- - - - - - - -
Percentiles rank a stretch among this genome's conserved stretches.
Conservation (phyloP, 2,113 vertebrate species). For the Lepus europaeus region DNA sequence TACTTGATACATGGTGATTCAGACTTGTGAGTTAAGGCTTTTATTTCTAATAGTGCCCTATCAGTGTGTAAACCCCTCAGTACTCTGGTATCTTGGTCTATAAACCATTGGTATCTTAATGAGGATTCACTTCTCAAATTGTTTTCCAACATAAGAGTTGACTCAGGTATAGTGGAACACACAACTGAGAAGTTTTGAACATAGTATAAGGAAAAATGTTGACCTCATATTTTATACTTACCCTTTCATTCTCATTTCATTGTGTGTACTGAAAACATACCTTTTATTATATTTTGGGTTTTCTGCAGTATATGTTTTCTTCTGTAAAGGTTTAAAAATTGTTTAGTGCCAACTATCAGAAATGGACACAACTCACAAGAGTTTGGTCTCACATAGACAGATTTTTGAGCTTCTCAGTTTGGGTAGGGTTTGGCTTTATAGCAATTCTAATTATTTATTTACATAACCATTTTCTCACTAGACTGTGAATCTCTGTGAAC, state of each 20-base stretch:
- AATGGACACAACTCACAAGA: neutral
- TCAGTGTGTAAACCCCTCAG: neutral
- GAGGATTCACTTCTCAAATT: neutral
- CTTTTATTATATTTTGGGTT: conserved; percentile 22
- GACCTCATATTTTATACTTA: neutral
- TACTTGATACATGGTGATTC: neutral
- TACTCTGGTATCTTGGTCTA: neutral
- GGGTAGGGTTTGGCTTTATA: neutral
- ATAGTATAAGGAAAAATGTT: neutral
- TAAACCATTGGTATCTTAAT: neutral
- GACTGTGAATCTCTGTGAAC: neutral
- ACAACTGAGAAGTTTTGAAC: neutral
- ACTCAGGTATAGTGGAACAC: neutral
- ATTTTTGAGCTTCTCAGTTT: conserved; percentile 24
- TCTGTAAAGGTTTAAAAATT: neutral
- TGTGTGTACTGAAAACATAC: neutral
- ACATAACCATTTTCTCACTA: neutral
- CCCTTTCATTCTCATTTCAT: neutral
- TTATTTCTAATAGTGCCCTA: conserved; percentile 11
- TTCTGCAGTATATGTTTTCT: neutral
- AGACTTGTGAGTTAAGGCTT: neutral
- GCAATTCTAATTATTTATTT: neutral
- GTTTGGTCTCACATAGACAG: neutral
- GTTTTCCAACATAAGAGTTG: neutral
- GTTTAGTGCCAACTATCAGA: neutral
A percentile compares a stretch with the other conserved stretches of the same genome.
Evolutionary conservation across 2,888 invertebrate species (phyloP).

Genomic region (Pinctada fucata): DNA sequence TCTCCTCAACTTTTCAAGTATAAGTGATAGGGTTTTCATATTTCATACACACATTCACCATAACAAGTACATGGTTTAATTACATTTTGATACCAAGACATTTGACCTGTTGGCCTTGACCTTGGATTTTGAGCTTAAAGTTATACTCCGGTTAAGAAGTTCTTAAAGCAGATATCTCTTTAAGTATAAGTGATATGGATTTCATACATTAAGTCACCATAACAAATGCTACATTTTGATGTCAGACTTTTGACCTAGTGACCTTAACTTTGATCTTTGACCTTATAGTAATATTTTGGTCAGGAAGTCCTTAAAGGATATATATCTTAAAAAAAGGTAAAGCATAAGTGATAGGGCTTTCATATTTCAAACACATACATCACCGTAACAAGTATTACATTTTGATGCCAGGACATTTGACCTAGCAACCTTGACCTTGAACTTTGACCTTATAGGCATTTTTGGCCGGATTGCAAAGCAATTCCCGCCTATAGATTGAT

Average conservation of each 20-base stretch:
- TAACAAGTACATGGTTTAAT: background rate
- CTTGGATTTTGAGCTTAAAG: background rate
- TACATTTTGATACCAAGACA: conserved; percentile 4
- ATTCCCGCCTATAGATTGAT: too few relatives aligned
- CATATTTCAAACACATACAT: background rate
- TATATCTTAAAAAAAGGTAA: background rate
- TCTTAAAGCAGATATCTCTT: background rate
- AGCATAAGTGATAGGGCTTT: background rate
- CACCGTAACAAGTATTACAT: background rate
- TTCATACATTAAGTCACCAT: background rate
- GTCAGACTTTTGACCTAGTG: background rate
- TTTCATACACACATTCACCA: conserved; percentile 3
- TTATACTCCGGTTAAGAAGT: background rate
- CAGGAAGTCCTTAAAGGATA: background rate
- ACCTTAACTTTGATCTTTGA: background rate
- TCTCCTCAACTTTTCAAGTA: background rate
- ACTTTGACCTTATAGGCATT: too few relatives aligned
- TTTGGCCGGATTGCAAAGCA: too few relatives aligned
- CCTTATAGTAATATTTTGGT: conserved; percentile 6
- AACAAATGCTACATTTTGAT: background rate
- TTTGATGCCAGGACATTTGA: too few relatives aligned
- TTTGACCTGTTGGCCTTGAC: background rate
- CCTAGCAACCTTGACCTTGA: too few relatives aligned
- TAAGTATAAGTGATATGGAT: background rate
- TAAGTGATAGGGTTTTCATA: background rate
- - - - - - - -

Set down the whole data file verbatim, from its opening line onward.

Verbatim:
Percentiles rank a stretch among this genome's conserved stretches.
Conservation (phyloP, 2,113 vertebrate species). For the Lepus europaeus region DNA sequence TACTTGATACATGGTGATTCAGACTTGTGAGTTAAGGCTTTTATTTCTAATAGTGCCCTATCAGTGTGTAAACCCCTCAGTACTCTGGTATCTTGGTCTATAAACCATTGGTATCTTAATGAGGATTCACTTCTCAAATTGTTTTCCAACATAAGAGTTGACTCAGGTATAGTGGAACACACAACTGAGAAGTTTTGAACATAGTATAAGGAAAAATGTTGACCTCATATTTTATACTTACCCTTTCATTCTCATTTCATTGTGTGTACTGAAAACATACCTTTTATTATATTTTGGGTTTTCTGCAGTATATGTTTTCTTCTGTAAAGGTTTAAAAATTGTTTAGTGCCAACTATCAGAAATGGACACAACTCACAAGAGTTTGGTCTCACATAGACAGATTTTTGAGCTTCTCAGTTTGGGTAGGGTTTGGCTTTATAGCAATTCTAATTATTTATTTACATAACCATTTTCTCACTAGACTGTGAATCTCTGTGAAC, state of each 20-base stretch:
- AATGGACACAACTCACAAGA: neutral
- TCAGTGTGTAAACCCCTCAG: neutral
- GAGGATTCACTTCTCAAATT: neutral
- CTTTTATTATATTTTGGGTT: conserved; percentile 22
- GACCTCATATTTTATACTTA: neutral
- TACTTGATACATGGTGATTC: neutral
- TACTCTGGTATCTTGGTCTA: neutral
- GGGTAGGGTTTGGCTTTATA: neutral
- ATAGTATAAGGAAAAATGTT: neutral
- TAAACCATTGGTATCTTAAT: neutral
- GACTGTGAATCTCTGTGAAC: neutral
- ACAACTGAGAAGTTTTGAAC: neutral
- ACTCAGGTATAGTGGAACAC: neutral
- ATTTTTGAGCTTCTCAGTTT: conserved; percentile 24
- TCTGTAAAGGTTTAAAAATT: neutral
- TGTGTGTACTGAAAACATAC: neutral
- ACATAACCATTTTCTCACTA: neutral
- CCCTTTCATTCTCATTTCAT: neutral
- TTATTTCTAATAGTGCCCTA: conserved; percentile 11
- TTCTGCAGTATATGTTTTCT: neutral
- AGACTTGTGAGTTAAGGCTT: neutral
- GCAATTCTAATTATTTATTT: neutral
- GTTTGGTCTCACATAGACAG: neutral
- GTTTTCCAACATAAGAGTTG: neutral
- GTTTAGTGCCAACTATCAGA: neutral
A percentile compares a stretch with the other conserved stretches of the same genome.
Evolutionary conservation across 2,888 invertebrate species (phyloP).

Genomic region (Pinctada fucata): DNA sequence TCTCCTCAACTTTTCAAGTATAAGTGATAGGGTTTTCATATTTCATACACACATTCACCATAACAAGTACATGGTTTAATTACATTTTGATACCAAGACATTTGACCTGTTGGCCTTGACCTTGGATTTTGAGCTTAAAGTTATACTCCGGTTAAGAAGTTCTTAAAGCAGATATCTCTTTAAGTATAAGTGATATGGATTTCATACATTAAGTCACCATAACAAATGCTACATTTTGATGTCAGACTTTTGACCTAGTGACCTTAACTTTGATCTTTGACCTTATAGTAATATTTTGGTCAGGAAGTCCTTAAAGGATATATATCTTAAAAAAAGGTAAAGCATAAGTGATAGGGCTTTCATATTTCAAACACATACATCACCGTAACAAGTATTACATTTTGATGCCAGGACATTTGACCTAGCAACCTTGACCTTGAACTTTGACCTTATAGGCATTTTTGGCCGGATTGCAAAGCAATTCCCGCCTATAGATTGAT

Average conservation of each 20-base stretch:
- TAACAAGTACATGGTTTAAT: background rate
- CTTGGATTTTGAGCTTAAAG: background rate
- TACATTTTGATACCAAGACA: conserved; percentile 4
- ATTCCCGCCTATAGATTGAT: too few relatives aligned
- CATATTTCAAACACATACAT: background rate
- TATATCTTAAAAAAAGGTAA: background rate
- TCTTAAAGCAGATATCTCTT: background rate
- AGCATAAGTGATAGGGCTTT: background rate
- CACCGTAACAAGTATTACAT: background rate
- TTCATACATTAAGTCACCAT: background rate
- GTCAGACTTTTGACCTAGTG: background rate
- TTTCATACACACATTCACCA: conserved; percentile 3
- TTATACTCCGGTTAAGAAGT: background rate
- CAGGAAGTCCTTAAAGGATA: background rate
- ACCTTAACTTTGATCTTTGA: background rate
- TCTCCTCAACTTTTCAAGTA: background rate
- ACTTTGACCTTATAGGCATT: too few relatives aligned
- TTTGGCCGGATTGCAAAGCA: too few relatives aligned
- CCTTATAGTAATATTTTGGT: conserved; percentile 6
- AACAAATGCTACATTTTGAT: background rate
- TTTGATGCCAGGACATTTGA: too few relatives aligned
- TTTGACCTGTTGGCCTTGAC: background rate
- CCTAGCAACCTTGACCTTGA: too few relatives aligned
- TAAGTATAAGTGATATGGAT: background rate
- TAAGTGATAGGGTTTTCATA: background rate